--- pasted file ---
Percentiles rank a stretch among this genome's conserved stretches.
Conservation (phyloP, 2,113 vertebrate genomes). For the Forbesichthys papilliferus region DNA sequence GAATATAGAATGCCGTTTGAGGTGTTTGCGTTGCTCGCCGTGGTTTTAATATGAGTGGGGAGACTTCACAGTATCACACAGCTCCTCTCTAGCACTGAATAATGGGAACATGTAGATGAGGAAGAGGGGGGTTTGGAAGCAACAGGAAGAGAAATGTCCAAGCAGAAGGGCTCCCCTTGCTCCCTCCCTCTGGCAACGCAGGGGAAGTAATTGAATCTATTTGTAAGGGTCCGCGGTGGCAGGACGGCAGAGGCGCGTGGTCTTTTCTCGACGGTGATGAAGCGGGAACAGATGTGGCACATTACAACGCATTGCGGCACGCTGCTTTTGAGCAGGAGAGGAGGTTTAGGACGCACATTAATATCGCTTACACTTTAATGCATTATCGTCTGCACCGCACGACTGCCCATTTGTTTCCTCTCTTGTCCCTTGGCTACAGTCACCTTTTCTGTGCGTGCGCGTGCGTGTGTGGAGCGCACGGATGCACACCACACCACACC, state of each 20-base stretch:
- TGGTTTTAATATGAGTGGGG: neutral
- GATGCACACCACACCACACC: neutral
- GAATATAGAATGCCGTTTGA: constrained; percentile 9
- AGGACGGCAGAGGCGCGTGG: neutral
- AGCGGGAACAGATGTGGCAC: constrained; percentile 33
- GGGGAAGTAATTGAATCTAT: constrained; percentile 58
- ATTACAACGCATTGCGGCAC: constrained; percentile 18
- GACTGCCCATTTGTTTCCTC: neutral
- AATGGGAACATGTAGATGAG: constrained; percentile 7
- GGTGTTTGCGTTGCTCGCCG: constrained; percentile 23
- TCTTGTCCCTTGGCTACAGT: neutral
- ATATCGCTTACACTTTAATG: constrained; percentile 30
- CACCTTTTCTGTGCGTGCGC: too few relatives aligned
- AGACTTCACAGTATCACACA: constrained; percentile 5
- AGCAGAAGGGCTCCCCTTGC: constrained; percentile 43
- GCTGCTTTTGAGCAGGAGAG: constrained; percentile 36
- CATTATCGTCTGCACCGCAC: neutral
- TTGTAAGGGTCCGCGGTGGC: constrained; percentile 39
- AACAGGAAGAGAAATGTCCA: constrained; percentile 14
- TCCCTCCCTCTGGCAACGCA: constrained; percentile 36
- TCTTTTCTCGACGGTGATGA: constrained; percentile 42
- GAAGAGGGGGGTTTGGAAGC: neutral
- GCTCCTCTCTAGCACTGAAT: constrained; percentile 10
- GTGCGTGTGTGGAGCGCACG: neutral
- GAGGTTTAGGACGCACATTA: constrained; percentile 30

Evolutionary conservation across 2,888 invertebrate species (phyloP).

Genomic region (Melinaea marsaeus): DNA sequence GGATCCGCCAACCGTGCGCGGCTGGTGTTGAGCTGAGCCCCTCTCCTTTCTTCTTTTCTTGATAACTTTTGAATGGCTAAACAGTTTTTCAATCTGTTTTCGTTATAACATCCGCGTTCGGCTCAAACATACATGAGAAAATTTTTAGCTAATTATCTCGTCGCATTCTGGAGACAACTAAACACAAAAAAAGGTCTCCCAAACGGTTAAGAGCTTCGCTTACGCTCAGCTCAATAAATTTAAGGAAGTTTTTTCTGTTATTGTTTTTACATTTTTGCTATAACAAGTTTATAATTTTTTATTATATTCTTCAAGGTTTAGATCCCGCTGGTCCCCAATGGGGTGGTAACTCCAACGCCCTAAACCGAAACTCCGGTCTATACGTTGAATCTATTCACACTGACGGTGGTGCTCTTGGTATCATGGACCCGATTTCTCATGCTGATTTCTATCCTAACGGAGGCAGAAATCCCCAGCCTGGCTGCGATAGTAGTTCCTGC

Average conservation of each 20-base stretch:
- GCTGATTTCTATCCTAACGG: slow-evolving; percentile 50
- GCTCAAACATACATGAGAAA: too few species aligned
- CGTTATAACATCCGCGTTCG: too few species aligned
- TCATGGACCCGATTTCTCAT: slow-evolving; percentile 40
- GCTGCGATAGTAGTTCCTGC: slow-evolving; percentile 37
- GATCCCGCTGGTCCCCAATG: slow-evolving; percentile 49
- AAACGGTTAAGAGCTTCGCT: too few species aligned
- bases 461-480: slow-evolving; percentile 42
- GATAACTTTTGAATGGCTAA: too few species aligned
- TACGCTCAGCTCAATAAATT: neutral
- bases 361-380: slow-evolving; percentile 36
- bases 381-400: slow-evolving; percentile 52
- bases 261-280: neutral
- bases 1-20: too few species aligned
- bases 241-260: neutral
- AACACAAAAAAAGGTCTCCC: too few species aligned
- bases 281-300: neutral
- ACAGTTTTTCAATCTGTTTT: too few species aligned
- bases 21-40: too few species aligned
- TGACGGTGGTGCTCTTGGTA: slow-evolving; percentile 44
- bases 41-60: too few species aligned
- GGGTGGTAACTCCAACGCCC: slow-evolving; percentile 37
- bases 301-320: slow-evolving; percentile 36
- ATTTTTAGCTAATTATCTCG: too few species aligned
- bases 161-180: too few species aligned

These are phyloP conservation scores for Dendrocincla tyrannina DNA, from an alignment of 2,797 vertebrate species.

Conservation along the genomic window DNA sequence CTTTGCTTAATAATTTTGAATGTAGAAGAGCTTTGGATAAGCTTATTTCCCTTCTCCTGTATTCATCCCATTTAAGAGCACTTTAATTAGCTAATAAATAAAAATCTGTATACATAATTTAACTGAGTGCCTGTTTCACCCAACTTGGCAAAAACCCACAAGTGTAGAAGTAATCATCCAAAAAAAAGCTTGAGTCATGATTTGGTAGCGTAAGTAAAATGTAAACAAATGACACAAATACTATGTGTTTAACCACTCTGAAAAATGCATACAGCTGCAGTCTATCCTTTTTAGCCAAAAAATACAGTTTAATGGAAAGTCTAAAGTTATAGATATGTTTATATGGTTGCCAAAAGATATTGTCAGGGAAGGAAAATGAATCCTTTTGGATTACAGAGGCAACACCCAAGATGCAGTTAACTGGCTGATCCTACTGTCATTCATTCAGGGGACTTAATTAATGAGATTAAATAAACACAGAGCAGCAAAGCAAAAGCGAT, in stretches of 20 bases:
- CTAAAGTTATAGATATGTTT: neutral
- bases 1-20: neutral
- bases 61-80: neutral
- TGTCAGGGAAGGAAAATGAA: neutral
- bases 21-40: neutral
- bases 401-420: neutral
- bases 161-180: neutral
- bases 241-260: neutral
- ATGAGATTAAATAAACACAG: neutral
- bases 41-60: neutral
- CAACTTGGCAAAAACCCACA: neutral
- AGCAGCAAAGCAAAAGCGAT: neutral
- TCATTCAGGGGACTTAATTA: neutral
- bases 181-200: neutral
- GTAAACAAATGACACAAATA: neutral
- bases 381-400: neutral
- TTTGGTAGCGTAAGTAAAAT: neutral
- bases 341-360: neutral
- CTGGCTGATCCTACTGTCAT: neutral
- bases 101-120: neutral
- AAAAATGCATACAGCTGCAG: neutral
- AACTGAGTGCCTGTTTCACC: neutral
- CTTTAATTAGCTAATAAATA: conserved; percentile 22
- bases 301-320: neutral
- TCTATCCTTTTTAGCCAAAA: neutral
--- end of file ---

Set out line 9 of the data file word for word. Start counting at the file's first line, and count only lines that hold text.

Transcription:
- ATTACAACGCATTGCGGCAC: constrained; percentile 18